Taking the time to hear what people are saying can ease stress and fight depression during finals week
by Dominique Dajer
At a busy commuter school like CCNY where students juggle school, family, and jobs, students don’t always listen to others as much as they should. During finals week, which coincides with the holidays, many students may especially find themselves stressed or alone. One of the most important ways students can help themselves is to take time and ask a friend how they are REALLY doing.
MCA’s Advertising and Public Relations Workshop group, TranquiliT, found that one of CCNY students’ biggest stressors is time management, even as students say they are supportive of their peers if they need help. In a digital age, it can become increasingly difficult to have personal conversations if you’re used to holding feelings in or venting through social media. But small changes like talking to a friend or just lending an ear to a friend or classmate can be helpful.
CCNY students think they’re better listeners than they actually are. 98% of students answered said they are supportive of a friend with mental health issues, but 50% still concealed a mental health challenge.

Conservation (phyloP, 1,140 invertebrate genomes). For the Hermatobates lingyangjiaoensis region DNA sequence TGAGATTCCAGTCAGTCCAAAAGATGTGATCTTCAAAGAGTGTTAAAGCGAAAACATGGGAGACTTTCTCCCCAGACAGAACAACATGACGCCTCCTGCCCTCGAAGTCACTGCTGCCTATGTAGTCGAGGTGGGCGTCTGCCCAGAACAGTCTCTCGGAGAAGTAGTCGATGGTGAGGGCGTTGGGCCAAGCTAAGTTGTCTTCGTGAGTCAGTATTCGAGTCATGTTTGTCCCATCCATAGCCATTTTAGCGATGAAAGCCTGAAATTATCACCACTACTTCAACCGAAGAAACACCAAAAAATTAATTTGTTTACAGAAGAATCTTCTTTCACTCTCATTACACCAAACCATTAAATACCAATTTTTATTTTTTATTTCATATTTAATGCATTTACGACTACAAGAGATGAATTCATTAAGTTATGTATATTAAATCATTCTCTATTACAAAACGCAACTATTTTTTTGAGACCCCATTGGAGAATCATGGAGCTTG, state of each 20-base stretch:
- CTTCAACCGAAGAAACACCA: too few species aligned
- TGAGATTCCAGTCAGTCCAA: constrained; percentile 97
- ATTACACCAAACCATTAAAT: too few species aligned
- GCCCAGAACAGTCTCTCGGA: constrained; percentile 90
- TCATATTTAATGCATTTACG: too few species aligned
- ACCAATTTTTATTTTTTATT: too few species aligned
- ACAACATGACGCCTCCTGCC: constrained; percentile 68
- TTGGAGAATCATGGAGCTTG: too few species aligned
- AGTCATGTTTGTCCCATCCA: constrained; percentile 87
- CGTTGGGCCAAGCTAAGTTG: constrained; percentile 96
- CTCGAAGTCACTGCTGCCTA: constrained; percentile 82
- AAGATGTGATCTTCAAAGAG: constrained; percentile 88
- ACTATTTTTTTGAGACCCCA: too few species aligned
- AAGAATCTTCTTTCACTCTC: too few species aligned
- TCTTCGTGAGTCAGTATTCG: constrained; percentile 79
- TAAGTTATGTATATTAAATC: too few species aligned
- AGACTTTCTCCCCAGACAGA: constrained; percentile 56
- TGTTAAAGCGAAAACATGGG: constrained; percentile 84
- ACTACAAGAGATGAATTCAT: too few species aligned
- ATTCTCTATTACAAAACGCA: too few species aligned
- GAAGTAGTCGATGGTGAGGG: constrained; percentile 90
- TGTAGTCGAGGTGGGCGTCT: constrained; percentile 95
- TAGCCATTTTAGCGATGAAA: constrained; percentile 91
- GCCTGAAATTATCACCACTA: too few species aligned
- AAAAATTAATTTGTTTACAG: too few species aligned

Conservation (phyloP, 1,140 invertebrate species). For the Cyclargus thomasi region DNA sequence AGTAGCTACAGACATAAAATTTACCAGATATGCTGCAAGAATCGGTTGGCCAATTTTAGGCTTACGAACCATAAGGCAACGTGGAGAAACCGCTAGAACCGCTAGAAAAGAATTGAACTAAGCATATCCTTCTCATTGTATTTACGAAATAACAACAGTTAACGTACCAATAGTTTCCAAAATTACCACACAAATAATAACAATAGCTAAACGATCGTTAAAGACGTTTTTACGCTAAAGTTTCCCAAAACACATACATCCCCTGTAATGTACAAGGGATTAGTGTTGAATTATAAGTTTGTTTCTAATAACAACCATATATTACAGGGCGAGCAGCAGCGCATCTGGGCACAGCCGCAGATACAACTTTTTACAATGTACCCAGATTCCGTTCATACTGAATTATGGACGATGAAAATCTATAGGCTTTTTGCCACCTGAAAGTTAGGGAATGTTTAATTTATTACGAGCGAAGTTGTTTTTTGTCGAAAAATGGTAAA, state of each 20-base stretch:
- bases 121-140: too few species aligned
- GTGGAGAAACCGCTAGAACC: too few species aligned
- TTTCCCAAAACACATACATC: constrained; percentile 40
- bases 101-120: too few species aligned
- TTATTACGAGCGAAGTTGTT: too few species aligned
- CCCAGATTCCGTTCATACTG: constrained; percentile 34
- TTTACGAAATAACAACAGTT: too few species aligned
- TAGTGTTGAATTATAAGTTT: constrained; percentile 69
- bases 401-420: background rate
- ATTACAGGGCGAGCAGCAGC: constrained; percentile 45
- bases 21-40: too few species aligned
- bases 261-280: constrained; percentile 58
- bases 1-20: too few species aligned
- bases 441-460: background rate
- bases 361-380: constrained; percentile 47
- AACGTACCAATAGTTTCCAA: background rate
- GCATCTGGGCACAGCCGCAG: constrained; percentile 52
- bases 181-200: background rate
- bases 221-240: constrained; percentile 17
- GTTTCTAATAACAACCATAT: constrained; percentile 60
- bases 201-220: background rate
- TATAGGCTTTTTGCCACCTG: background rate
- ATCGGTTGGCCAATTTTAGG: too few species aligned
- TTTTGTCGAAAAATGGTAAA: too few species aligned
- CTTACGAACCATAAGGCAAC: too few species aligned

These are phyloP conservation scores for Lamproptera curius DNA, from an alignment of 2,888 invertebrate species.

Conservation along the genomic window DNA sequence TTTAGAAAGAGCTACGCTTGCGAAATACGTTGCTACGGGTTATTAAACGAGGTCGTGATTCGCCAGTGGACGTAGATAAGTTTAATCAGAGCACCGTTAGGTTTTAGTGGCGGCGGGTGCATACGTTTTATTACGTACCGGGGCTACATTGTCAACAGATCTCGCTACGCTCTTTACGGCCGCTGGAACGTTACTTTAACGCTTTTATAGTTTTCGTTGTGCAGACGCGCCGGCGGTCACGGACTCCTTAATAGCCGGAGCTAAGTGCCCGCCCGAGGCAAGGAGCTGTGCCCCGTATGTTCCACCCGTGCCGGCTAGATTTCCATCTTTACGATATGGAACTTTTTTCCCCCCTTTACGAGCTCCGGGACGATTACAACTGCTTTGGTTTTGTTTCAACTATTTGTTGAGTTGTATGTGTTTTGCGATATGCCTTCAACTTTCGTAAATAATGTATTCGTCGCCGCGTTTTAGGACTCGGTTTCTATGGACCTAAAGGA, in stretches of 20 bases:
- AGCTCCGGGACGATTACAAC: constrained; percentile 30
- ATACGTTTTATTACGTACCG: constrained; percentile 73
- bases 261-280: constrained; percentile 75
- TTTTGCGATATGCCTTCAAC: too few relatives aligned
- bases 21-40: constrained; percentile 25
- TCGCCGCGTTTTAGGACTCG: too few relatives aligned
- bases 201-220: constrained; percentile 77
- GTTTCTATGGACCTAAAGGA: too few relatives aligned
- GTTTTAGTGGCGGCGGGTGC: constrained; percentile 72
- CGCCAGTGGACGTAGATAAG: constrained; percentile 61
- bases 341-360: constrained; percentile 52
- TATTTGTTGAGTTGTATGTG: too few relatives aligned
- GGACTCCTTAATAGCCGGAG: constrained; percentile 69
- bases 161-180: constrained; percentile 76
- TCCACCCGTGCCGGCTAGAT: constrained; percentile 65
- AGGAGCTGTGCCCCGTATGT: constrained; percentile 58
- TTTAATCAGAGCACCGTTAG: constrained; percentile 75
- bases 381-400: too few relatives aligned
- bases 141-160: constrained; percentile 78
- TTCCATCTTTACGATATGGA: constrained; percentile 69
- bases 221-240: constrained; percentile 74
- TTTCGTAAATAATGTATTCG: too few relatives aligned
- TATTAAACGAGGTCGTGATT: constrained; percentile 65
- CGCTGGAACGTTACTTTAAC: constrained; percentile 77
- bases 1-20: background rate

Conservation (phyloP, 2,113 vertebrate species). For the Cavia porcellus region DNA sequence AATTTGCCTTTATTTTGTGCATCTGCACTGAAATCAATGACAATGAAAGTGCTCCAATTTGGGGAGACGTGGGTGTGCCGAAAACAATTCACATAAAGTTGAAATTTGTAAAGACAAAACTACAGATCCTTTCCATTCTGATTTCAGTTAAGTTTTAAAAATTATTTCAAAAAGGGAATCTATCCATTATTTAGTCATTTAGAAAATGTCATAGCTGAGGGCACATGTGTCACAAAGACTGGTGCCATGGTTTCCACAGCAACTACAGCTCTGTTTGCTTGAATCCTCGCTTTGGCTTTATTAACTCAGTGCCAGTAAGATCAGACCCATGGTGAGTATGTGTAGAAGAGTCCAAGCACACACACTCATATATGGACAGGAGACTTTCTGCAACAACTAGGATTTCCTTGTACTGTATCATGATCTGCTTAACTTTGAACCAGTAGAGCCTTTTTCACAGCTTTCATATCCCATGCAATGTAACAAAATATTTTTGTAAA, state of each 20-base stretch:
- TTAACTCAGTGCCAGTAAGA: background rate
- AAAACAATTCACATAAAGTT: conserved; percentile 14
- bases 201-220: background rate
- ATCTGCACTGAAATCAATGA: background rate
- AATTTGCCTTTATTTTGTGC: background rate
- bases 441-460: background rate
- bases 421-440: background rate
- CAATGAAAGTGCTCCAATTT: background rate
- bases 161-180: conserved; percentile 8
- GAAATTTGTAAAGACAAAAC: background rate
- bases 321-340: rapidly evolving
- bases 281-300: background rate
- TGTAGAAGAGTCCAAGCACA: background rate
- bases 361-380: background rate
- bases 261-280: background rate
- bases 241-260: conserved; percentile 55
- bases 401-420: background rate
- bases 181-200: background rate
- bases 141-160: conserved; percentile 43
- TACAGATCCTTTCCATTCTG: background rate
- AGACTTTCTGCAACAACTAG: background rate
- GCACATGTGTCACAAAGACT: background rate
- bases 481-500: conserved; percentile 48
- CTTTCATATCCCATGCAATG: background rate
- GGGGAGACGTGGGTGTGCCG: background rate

Claresa Marsileus, a freshman at CCNY, says that she often finds herself asking people about how they’re doing, but feels others don’t reciprocate. “I can tell they don’t really care,” she says, “so I just say I’m fine and we carry on until we see each other again.”
CUNY students are not alone. This is a New York issue. In fact, several organizations are launching initiatives to address mental health and how listening can help.
New York’s First Lady Chirlane McCray partnered with New York City’s Health Department to develop Roadmap to Mental Health which is planning to unify mental health services through different communities. McCray says mental health is wrongly stigmatized. She is focused on raising awareness on maternal depression and emphasizes that the discussions people share have a lot of power, according to her blog, flo.nyc.
Even WNYC, New York’s public radio station chimed in on the issue. Listen Up! launched a five-day listening bootcamp in November to help people listen better. Lawyer and mediator, Ken Feinberg said, “Truly empathetic listening, is not just about saying the right thing, but knowing when the other person just needs to be heard.”
So, what can we, as CCNY students do to get past the superficial conversations and really be good listeners? Here are a few tips to help.